Redirects also cause a lot of latency, redirects are a handy way to update old content but they should only be used as a fix and not designed into a way of delivering content. There are WordPress Plugins that can help DNS pre fetching if you have content that is coming from many sources, but also consider taking these local if they are static or pulling them over on a CRON job every hour if they are dynamic.

Too many CSS or Javascript requests can also be reduced by merging them in to one file, and there are a few Plugins that can assist in this but they all have different degrees of success.

Public_Images Limited

A picture tells a thousand stories, but it can also take many thousand more bytes even millions to tell those stories. But also this isn’t 1994 and the web is a very graphical environment, so choose imagery selectively, choose colour-full backgrounds and gradients that can reduce the need for images. Or use background colour and gradients in conjunction with images giving the impression that the image is larger than it actually is.

I recently saw a 13Mb animated GIF89a on a site where surely a compressed video would have had better compression, so compress images to suit the display size of your target displays. Often CMS users upload 20Mb images taken on their phone, upload them to the media library and then display them at a fraction of their original size. There are Plugins available (usually commercial) but they do a great job at compressing images and some throw in a CDN service that serve your images from edge servers around the world meaning your international users get to download the images from servers that are much closer to them.

If you’re not in the mood for paying for a image compression service it is surprisingly easy to spin one up yourself. Install imagemagick on your server.

Take the following code and run it in a Direcory that hosts your jpgs.

for file in *.jpg; do convert $file -quality 50 -define webp:lossless=false,method=6,auto-filter=true,partitions=3 "`basename $file .jpg`.webp"; done

Or for PNGs

for file in *.png; do convert $file -quality 50 -define webp:lossless=false,method=6,auto-filter=true,partitions=3 "`basename $file .png`.webp"; done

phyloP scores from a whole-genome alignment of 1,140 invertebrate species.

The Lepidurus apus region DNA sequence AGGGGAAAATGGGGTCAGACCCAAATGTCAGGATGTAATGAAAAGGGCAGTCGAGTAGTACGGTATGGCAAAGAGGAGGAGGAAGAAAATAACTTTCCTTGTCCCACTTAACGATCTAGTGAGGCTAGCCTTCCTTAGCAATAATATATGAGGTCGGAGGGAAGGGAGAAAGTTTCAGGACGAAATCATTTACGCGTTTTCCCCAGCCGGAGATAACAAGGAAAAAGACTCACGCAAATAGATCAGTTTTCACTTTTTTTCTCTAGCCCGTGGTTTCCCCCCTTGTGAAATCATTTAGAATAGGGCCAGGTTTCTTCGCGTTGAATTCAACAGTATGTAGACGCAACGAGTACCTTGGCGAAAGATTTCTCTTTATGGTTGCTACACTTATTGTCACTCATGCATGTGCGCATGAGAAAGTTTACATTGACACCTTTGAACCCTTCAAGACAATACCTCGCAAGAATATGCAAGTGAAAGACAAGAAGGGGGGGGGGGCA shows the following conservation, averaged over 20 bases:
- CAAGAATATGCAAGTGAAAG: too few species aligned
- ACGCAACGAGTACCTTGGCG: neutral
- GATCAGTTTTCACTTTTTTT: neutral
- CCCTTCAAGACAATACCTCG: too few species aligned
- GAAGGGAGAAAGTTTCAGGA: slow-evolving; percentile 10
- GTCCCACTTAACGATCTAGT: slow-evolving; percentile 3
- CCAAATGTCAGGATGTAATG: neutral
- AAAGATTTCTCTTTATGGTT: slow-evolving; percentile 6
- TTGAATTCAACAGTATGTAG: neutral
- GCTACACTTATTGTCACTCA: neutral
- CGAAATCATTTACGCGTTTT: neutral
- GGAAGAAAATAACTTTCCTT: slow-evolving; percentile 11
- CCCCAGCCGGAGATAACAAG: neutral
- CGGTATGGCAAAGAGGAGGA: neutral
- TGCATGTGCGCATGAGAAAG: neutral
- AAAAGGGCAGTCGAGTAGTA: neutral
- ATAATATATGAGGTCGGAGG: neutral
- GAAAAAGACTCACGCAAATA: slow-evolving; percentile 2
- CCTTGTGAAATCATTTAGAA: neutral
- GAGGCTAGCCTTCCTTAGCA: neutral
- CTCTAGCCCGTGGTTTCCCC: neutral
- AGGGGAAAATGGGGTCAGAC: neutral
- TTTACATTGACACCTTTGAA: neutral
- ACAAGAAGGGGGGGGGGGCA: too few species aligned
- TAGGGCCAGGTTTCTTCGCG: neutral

That will create a copy of the original jpg or png with an extension webp, a new image compression format, then in your .htaccess in the root of the web site place the following code.

<IfModule mod_rewrite.c>
        RewriteEngine On
        RewriteCond %{HTTP_ACCEPT} image/webp
        RewriteCond %{DOCUMENT_ROOT}/$1.webp -f
        RewriteRule (.+)\.(jpe?g|png)$ $1.webp [T=image/webp,E=accept:1]
</IfModule>

<IfModule mod_headers.c>
        Header append Vary Accept env=REDIRECT_accept
</IfModule>

AddType image/webp .webp
#if your site is in a sub folder, then this might need adjusting

This will only serve the webp image versions to browsers that support webp and serve the original png or jpgs to older browsers.

Content Delivery Networks

CDNs are number two on Steve Souders list, they offer a way to allow the end users get their content from severs that a geographically placed nearer to them. Usually they handle the heavier loads of video and images, but they can also serve any static assets like CSS, Javascript and Fonts. It is always useful to have full control over your content on a CDN where you can purge the cache if the CDN is serving outdated content.

There are free CDNs available, notably Site Accelerator from Jetpack, but with the inability to purge the cache or even delete it permanently you may choose to go with a paid service. Not all CDNs offer the same services, some have servers in the cloud others have them embedded in the Telcos where they are only the last mile away from the end users. Some offer add-on services of web security and content optimization.

Video killed the requests budget star

To make this page a bit more of a real world example a youtube video has been added, this video is lazy loaded by the Lazy Load Videos plugin. When the video comes close to being visible in the viewport its poster is requested and displayed.

https://youtu.be/4XHEPoMNP0I

On clicking the play button a further 40 requests are made to YouTube and the video plays, these 40 additional requests are shielded from page load until they are needed.